I need to divide this review into two parts, one about the story and one about the "product." As far as the story goes, I thought the book was entertaining. I haven't read a lot of mysteries, so I don't know the conventions of the genre. But I liked following the way the case came together (or came apart, more truthfully). I thought the protagonist, MarLee, and the sheriff were strong characters, and I'd actually like to see them reappear together in another story. There was sort of a budding relationship of some kind - not necessarily romantic, but possibly so - that made for an interesting dynamic and that I think would play out well across a series of stories. The mystery itself resolved in a way I hadn't entirely expected, which I think is a good thing. Again, I'm not a mystery reader, but it seems to me a writer wants the reader to be able to "solve" the case along with the characters but to then throw in a (believable) twist at the end so there is still some surprise left.

There were a few things I thought could have been different, mostly dealing with elements that were not central to the story. In the first couple of chapters, a lot of characters are introduced, and I found myself a little disoriented as to which characters were important and which were just part of the setting/background for the story. Although it was clear after a few chapters which characters we would be spending the story with, it took me a little while to get settled in after that initial impression. One reason I think I got that impression was that there was backstory and detail about most characters, even those who weren't going to be important in the main plot. In my opinion, leaving out some of those details about the secondary characters would have helped me as a reader focus more clearly on the main characters and plot.

Having said that, I think Schaffer did well with re-creating the atmosphere of small-town life and the way people within small towns know everyone and everyone's business. And I thought it was funny that the big break in the case came from one of the characters who was (to me) the epitome of a small-town gossip.

Finally, about the product. I read the Kindle edition on my Nexus tablet, and there were a number of formatting errors where, for example, a line would be broken and the beginning of the next line inserted mid-sentence. I eventually learned how to piece the bits back together so I could follow the story, but I can see how format problems could become a deterrent to finishing the book. I don't know anything about how books are formatted for Kindle, but I would encourage the author to check into whether it's possible to do a re-format to eliminate some of those issues.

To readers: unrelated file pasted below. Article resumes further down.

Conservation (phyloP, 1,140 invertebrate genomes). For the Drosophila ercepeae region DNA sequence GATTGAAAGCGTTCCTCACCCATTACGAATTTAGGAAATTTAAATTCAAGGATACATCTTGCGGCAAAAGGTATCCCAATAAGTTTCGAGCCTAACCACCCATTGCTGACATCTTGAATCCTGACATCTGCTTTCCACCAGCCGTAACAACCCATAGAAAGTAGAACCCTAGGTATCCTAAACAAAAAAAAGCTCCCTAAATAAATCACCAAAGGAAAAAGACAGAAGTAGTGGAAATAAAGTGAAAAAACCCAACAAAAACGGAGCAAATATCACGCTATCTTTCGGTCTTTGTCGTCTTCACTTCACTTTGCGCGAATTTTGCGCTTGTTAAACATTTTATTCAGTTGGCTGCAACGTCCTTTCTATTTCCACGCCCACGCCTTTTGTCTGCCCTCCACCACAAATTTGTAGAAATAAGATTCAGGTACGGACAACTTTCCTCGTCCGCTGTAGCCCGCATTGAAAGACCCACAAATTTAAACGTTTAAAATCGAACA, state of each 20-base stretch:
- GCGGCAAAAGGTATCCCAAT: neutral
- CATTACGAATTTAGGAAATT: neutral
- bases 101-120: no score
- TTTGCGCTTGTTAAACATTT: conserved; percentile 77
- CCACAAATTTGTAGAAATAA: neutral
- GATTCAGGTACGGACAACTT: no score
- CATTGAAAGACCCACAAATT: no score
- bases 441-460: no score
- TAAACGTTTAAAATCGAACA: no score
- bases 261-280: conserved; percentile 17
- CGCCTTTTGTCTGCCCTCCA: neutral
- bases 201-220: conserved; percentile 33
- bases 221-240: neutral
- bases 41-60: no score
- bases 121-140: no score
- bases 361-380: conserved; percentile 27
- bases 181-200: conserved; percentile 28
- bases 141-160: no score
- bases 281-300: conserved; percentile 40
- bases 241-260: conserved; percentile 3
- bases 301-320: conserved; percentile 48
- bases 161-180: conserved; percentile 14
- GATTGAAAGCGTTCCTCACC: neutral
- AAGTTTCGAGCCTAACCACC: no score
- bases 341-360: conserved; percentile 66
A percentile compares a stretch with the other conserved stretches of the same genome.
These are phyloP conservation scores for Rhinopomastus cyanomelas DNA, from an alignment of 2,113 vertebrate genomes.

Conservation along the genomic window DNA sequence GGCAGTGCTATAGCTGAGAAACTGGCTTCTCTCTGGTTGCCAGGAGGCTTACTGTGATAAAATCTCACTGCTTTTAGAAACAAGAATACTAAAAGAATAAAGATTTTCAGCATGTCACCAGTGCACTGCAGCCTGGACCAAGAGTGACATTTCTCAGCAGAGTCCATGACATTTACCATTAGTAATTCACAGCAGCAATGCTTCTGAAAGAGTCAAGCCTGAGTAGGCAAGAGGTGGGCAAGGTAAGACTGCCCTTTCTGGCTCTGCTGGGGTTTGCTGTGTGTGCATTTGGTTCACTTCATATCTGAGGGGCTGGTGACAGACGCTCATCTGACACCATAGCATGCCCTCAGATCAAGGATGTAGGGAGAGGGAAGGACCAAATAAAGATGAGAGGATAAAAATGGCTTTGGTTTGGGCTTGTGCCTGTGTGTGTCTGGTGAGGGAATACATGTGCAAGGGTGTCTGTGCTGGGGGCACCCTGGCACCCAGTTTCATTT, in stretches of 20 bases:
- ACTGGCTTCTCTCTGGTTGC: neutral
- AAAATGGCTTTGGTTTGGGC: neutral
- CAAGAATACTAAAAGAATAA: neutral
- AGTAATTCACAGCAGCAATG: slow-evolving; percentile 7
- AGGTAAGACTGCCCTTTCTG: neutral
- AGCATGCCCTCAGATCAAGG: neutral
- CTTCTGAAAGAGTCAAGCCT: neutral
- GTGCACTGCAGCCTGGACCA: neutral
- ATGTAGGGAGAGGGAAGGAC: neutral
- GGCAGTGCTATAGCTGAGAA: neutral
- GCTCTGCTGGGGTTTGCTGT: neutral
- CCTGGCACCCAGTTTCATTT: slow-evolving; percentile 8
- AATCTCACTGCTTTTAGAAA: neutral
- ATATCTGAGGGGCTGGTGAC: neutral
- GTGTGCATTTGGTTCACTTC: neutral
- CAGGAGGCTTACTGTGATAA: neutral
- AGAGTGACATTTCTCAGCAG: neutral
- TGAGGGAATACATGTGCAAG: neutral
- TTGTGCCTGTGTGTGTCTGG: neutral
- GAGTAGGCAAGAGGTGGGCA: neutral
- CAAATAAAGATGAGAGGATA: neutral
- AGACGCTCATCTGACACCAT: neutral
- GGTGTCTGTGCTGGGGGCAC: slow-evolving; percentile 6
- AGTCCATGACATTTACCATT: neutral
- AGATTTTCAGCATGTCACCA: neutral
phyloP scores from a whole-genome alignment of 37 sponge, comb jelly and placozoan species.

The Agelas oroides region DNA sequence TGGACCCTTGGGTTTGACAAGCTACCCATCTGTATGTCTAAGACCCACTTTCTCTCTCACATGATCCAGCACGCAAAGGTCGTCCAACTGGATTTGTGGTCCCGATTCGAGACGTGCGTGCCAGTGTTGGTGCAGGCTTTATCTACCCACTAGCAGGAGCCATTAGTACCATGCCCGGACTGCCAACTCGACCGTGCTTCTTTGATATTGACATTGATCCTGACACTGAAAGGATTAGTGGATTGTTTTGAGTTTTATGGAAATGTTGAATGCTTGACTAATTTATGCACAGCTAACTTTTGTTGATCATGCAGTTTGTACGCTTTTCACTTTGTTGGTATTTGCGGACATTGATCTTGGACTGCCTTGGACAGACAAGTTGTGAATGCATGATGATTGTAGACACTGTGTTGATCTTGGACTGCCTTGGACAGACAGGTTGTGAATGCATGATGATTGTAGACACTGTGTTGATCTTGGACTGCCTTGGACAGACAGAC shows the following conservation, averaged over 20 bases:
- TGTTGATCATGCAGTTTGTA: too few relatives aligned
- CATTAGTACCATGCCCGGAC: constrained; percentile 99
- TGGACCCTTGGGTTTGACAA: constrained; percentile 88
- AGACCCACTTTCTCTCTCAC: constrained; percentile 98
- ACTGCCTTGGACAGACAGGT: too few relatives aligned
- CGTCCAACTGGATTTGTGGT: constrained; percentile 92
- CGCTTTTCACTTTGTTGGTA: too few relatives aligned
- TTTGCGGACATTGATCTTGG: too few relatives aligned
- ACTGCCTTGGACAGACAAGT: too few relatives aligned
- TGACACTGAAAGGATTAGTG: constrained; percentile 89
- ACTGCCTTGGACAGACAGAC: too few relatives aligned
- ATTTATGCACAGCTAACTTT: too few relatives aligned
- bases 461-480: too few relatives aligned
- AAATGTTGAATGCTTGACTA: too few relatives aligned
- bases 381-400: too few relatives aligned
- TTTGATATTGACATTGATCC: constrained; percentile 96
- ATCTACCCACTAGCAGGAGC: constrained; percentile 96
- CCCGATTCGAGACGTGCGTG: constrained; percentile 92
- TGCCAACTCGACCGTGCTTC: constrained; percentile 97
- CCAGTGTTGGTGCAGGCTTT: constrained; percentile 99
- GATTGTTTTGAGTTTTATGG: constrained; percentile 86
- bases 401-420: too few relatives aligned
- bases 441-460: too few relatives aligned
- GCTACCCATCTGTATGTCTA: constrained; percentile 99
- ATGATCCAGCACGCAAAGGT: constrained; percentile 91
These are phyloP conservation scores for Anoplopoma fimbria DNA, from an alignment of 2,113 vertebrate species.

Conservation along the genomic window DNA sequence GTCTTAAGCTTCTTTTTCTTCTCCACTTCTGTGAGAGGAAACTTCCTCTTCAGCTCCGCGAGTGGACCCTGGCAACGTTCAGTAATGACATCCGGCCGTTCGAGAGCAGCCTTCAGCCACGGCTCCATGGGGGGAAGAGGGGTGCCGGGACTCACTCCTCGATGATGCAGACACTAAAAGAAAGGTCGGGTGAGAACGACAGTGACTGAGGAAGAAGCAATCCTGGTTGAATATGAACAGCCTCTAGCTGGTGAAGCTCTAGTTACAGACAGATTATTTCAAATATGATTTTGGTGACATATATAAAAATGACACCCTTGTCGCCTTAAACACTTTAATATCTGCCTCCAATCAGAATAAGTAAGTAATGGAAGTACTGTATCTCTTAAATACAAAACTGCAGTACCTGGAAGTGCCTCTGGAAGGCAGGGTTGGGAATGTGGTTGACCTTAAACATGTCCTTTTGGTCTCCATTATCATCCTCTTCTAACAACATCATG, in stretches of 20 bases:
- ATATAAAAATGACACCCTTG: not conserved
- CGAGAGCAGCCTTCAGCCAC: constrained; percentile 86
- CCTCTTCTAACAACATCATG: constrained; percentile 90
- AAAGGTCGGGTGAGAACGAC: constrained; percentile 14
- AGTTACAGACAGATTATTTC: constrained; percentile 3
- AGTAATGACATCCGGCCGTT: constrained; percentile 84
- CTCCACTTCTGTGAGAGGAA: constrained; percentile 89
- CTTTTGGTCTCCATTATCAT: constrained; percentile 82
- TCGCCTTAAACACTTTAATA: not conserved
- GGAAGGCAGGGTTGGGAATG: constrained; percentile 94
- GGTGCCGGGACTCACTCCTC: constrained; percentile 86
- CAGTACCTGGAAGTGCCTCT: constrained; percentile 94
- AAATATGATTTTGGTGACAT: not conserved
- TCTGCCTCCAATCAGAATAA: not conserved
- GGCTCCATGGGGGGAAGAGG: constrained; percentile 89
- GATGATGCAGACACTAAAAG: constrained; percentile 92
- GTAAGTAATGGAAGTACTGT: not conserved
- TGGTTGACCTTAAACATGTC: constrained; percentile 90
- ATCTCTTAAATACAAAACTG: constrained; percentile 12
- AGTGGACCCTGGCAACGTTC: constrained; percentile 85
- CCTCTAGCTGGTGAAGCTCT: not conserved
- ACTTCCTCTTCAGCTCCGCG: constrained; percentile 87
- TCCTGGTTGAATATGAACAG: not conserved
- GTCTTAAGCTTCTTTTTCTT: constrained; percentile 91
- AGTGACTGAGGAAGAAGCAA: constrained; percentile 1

Under a War-Torn Sky
Under a War-Torn Sky
by Laura Elliott
Edition: Paperback
Price: $6.63
205 used & new from $0.01

5.0 out of 5 stars Great Emotional Impact, February 14, 2013
This review is from: Under a War-Torn Sky (Paperback)
This book has been on my shelf for at least three years, with the "I'll read it someday" promise. I finally kept that promise, and I'm kicking myself that I didn't read this book earlier. It has so many elements that I like in a book - a sympathetic protagonist, a tense and believable plot, memorable secondary characters, and historically believable information. I learned something by reading this book, and that's always a plus for me.

Maybe it's a function of some other things I've been reading lately, but I really appreciated the variety of female characters in this book. Of course, given the time period, their social roles were fairly limited, but each of the women in the story finds a way to be heroic within her given role. We have women who used sex appeal to shield Henry as he made his escape, and a woman who gave him a sense of home at the same time she was walking on the edge of danger by hiding contraband weapons. And then there is Claudette, who fretted against the confines of her role and would have been a maquis fighter if her sex didn't prevent it. It's a gratifying collection of women that is a little surprising to find in a "war" novel.


Seeking Eden
Seeking Eden
by Ann Turnbull
Edition: Paperback
25 used & new from $0.11

1 of 1 people found the following review helpful
5.0 out of 5 stars What a Man of Integrity!, August 9, 2012
This review is from: Seeking Eden (Paperback)
"Seeking Eden" is the final installment in Ann Turnbull's Quaker trilogy, and it is the story of the oldest son (Josiah) of the two characters from the earlier books, "No Shame, No Fear," and "Forged in the Fire." Both of those books centered around the relationship between Susanna and Will, so I expected something similar from this last book. There is a romantic relationship between Josiah and Kate (the daughter of his apprenticeship master), but the romance is not the heart of this story. Instead, this story is about Josiah's journey of conscience, and it is wholly satisfying.

Josiah begins the story as a rebellious son who rejects everything about his father. Because of all the persecution he's seen his parents endure, Josiah is uncertain whether he wants to continue in the Quaker faith. He's excited about going to William Penn's new colony in America, however, because it represents everything that appeals to a young man - adventure and freedom.

The New World definitely delivers on its promise, but there are also things that Josiah hadn't expected and finds disturbing. Specifically, he is troubled by his master's participation in slave trading despite being a devout Quaker. Josiah's philosophical objections become personal, however, when he gets to know a pair of young slaves who are being brought to Philadelphia for sale. Eventually, Josiah is caught in an ethical dilemma. Should he do what is "right" and obey his master? Or should he do what his faith tells him is "right"?